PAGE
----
« ПухВ гости »

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Comment from: Paul Baxter [Visitor]
В понедельник я был в гостях у дяди. On Monday I visited my uncle.

В понедельник я ездил в гости к тёте. On Monday I went to visit my aunt.

Don,

looking over your examples for гости/гостях, I'm not able to detect any difference at all in how they come out in English. I understand the location/movement distinction, but they only situation I can imagine in English where that distinction would be important would be if one was talking about an event that happened "on the way" to visit someone versus one that happened during a visit.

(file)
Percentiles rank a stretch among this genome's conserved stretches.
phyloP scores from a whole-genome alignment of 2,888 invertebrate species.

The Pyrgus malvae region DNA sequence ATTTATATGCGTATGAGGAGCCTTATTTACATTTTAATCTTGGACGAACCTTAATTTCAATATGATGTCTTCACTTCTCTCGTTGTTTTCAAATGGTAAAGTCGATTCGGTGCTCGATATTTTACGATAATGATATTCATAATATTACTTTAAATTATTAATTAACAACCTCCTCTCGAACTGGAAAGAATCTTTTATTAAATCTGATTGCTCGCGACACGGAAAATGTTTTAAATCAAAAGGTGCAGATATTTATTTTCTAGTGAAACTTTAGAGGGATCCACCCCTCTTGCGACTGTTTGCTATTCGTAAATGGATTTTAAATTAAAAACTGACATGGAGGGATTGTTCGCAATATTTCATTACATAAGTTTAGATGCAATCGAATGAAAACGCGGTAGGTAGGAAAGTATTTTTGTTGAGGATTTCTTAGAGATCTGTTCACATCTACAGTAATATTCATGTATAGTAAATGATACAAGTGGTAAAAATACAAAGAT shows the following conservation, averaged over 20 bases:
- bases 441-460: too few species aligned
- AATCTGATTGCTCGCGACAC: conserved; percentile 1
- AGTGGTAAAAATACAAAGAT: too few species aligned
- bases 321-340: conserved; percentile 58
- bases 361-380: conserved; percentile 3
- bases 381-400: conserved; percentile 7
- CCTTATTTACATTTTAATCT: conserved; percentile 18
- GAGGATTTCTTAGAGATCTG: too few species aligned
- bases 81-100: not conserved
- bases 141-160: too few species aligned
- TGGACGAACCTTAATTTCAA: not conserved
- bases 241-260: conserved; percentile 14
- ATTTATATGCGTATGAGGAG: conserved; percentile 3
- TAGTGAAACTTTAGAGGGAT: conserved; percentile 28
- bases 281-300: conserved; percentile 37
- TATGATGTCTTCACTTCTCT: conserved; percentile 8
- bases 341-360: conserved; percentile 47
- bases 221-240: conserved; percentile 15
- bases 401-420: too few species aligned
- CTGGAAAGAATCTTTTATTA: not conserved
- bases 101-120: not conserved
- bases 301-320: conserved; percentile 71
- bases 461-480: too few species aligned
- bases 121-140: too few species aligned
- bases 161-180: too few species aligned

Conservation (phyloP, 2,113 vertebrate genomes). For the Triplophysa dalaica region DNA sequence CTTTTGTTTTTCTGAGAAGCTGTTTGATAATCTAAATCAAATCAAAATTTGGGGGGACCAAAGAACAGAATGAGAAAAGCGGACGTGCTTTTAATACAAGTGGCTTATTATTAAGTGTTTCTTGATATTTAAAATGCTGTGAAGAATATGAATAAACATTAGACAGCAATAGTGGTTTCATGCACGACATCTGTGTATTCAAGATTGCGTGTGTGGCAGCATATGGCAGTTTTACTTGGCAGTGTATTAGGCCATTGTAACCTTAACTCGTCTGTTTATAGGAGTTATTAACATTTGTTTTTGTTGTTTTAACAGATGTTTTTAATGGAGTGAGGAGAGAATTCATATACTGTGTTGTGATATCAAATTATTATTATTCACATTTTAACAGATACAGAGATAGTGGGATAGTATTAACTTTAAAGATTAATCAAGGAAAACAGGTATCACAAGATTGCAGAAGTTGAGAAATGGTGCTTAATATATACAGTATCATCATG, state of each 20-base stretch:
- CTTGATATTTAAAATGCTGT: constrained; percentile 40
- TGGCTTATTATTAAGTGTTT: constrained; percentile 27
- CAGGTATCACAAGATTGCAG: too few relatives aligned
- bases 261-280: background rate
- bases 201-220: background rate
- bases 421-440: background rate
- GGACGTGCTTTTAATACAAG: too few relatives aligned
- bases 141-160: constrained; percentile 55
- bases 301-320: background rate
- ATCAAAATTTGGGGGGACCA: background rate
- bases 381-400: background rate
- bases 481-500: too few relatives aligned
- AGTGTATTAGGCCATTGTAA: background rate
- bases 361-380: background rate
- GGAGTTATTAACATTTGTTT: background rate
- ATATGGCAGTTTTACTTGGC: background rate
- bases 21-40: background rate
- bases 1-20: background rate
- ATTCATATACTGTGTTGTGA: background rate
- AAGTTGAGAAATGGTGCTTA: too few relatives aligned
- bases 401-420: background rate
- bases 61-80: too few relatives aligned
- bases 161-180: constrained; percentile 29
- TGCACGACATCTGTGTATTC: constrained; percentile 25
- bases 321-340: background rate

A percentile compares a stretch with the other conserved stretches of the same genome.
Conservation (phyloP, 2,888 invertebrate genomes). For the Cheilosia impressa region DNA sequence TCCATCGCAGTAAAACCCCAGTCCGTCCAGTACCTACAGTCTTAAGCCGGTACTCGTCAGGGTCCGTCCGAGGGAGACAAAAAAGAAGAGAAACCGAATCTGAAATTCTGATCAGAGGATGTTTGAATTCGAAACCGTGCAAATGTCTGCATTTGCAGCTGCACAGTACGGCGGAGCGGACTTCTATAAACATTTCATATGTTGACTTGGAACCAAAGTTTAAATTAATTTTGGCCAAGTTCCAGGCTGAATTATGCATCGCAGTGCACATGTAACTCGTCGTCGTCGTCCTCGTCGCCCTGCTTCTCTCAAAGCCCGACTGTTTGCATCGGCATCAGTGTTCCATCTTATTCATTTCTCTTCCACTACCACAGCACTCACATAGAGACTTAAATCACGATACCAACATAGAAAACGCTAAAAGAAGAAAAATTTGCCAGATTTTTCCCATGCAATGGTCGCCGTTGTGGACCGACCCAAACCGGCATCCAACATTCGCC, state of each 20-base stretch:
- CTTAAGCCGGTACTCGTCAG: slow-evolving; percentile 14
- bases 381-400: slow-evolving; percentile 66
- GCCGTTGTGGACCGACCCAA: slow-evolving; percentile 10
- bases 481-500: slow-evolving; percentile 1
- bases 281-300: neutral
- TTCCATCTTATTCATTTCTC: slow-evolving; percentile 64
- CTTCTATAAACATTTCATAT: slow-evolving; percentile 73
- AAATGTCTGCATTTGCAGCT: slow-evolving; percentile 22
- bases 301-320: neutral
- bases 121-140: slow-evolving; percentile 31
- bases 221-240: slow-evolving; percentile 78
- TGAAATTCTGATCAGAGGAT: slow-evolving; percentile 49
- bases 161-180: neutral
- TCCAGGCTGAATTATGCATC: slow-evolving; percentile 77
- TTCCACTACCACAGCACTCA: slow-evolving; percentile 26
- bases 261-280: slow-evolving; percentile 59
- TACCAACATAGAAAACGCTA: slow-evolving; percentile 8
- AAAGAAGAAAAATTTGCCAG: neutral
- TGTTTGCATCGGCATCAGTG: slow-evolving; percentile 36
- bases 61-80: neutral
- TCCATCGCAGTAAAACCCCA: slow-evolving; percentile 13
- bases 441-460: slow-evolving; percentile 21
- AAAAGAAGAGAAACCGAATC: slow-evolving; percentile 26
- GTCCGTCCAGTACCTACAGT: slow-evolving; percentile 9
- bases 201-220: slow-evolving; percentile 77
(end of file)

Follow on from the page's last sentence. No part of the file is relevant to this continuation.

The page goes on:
I suppose my question is: do Russians view these two expressions as effectively synonymous?

Don responds: Yes, the meanings are effectively synonymous; they merely use different grammatical constructions. We have a parallel situation in English. If someone asks “Where were you yesterday?”, then we can answer either “I was at the doctor's” or “I went to the doctor's.” The information conveyed by both sentences is essentially the same, but due to motion/location distinctions we cannot say “I was to the doctor's” or “I went at the doctor's.”

For other details on the to/at/from distinctions, see this web handout.
04/15/10 @ 04:42

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